top of page
  • Kate Gaul

Andronicus Synecdoche - Edinburgh Fringe 2023

Song of the Goat Theatre (Teatr Pieśń Kozła) is one of the leading avant-garde theatres, inspired by the thought and work of Jerzy Grotowski. It is a privilege and a surprise to finally see the work this year. With the company’s focus on the darker aspects of human existence this work resonates frighteningly given the ongoing war(s) in Europe.

Established in 1996 by Grzegorz Bral and Anna Zubrzycki, Song of the Goat Theatre has an international reputation as one of Europe’s most innovative training-based theatre companies, committed to researching what makes theatre distinctive among other art-forms. From its base in Wroclaw, Poland, the Company constantly develops its approaches and performances with the aim of unlocking theatre’s power to offer audiences a profound experience that can reaffirm their own sensitivity and humanity. Song of the Goat Theatre’s ever-evolving training, rehearsal and performance process is treated as laboratories, enabling the Company to research the craft of the actor and director and to develop new techniques, performance languages and work styles. A distinctive element of the Company’s practice is a search for connection, meeting, and openness as the seeds of authentic experience. This commitment to connection creates clarity around the development of each new training approach, which always seeks to integrate movement, voice, song, and text, creating performance that has an inherent musicality and connects with the audience on a sensory level.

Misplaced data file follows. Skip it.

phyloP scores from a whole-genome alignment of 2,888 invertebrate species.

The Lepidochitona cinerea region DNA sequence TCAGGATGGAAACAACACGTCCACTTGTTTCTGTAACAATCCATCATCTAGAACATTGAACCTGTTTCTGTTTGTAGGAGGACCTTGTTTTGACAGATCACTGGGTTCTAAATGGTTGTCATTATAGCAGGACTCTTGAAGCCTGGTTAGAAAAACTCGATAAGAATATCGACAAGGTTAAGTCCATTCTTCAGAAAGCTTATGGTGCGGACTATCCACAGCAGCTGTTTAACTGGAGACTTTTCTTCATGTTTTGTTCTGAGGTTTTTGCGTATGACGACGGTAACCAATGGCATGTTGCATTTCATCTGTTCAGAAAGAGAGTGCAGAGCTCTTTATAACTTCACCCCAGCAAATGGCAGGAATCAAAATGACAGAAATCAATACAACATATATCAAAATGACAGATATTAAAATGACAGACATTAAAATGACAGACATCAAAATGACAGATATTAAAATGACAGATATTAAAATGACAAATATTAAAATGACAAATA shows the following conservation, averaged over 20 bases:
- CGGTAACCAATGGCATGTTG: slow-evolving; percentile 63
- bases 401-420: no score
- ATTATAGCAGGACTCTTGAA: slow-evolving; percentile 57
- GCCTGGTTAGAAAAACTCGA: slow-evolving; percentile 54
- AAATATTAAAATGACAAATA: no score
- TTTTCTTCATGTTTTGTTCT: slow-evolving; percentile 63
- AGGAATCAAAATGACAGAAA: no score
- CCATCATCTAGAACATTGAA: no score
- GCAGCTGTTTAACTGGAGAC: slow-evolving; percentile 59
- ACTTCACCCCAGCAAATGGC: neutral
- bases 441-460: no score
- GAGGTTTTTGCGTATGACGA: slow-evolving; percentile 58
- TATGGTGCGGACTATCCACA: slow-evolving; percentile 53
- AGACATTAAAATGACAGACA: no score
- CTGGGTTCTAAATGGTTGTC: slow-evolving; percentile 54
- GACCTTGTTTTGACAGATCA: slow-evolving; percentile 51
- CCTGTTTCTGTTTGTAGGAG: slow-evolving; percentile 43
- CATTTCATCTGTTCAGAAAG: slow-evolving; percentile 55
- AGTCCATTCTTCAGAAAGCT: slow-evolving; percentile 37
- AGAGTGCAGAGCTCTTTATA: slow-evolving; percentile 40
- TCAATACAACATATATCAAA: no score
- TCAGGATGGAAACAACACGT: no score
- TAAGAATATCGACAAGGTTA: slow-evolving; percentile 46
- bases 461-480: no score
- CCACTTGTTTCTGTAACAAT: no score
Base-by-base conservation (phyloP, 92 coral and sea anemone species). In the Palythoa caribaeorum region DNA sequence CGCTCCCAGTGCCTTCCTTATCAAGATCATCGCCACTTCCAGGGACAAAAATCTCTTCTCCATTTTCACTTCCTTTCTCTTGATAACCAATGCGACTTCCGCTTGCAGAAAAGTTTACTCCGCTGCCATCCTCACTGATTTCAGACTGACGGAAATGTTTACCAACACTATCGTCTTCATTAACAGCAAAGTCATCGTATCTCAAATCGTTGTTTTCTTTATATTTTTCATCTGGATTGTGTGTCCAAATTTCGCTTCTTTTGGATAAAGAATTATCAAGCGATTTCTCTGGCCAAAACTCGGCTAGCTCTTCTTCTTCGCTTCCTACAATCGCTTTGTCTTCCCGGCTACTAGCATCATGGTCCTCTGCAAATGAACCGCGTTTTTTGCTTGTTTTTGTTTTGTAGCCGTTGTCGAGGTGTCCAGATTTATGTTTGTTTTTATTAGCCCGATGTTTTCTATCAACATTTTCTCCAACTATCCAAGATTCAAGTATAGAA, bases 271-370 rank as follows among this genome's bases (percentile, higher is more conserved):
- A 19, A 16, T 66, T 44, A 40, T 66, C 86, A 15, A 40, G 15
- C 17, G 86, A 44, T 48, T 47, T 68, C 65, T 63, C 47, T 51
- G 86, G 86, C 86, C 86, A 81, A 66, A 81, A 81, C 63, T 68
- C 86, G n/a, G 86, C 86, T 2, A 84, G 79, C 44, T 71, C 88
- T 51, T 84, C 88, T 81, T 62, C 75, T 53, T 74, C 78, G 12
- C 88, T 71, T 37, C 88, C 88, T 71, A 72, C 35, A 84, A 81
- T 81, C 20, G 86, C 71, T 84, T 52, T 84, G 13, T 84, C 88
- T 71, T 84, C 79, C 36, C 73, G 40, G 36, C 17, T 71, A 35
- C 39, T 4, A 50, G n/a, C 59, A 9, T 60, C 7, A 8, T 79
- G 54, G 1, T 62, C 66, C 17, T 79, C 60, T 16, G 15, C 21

“Andronicus Synecdoche” is Song of the Goat Theatre inspired by Shakespeare’s “Titus Andronicus”, featuring original text and music which depict retaliation’s extreme cruelty. I guess you would call this a multi-disciplinary adaptation. “Andronicus Synecdoche” distils the brutal violence of the original text. The large cast of 14 work as a brilliant ensemble with folk instrumentals and choral music (a highlight), physical theatre and text in English and Polish. The lyrics and new text are projected for the audience and cast speak Shakespeare’s original text. It’s all tricky to follow and helpful if you know the bones of the Shakespearean story. “Titus Andronicus” is arguably Shakespeare's most violent play. In Song of the Goat's version, condensing it to just over an hour concentrates its violence and brings the women characters to the fore. It’s bleak as a meditation on sexual violence with the ravaged Lavina bearing the brunt of literally and metaphorically state sanctioned violence against women.

Severe choreography and all-black costumes create a sense of unrelenting brutality. I found the staging awkward at times with main action happening towards the back of the stage. There is no denying the discipline within the company and the integration of music and movement is very fine. The challenge of “Andronicus Synecdoche” – and one that has been mentioned in reviews everywhere - is that a character, Aaron, is a white actor, though often referred to as black. It was downright confusing as I expected this company – who depict of other kinds of systemic violence with sensitivity and power – to be aware and responsible for presenting intersectionality with intelligence. This intellectual confusion and the unremitting images violence had me turning off to the story and pleased that the work was a swift 75 minutes.

Kate Gaul


bottom of page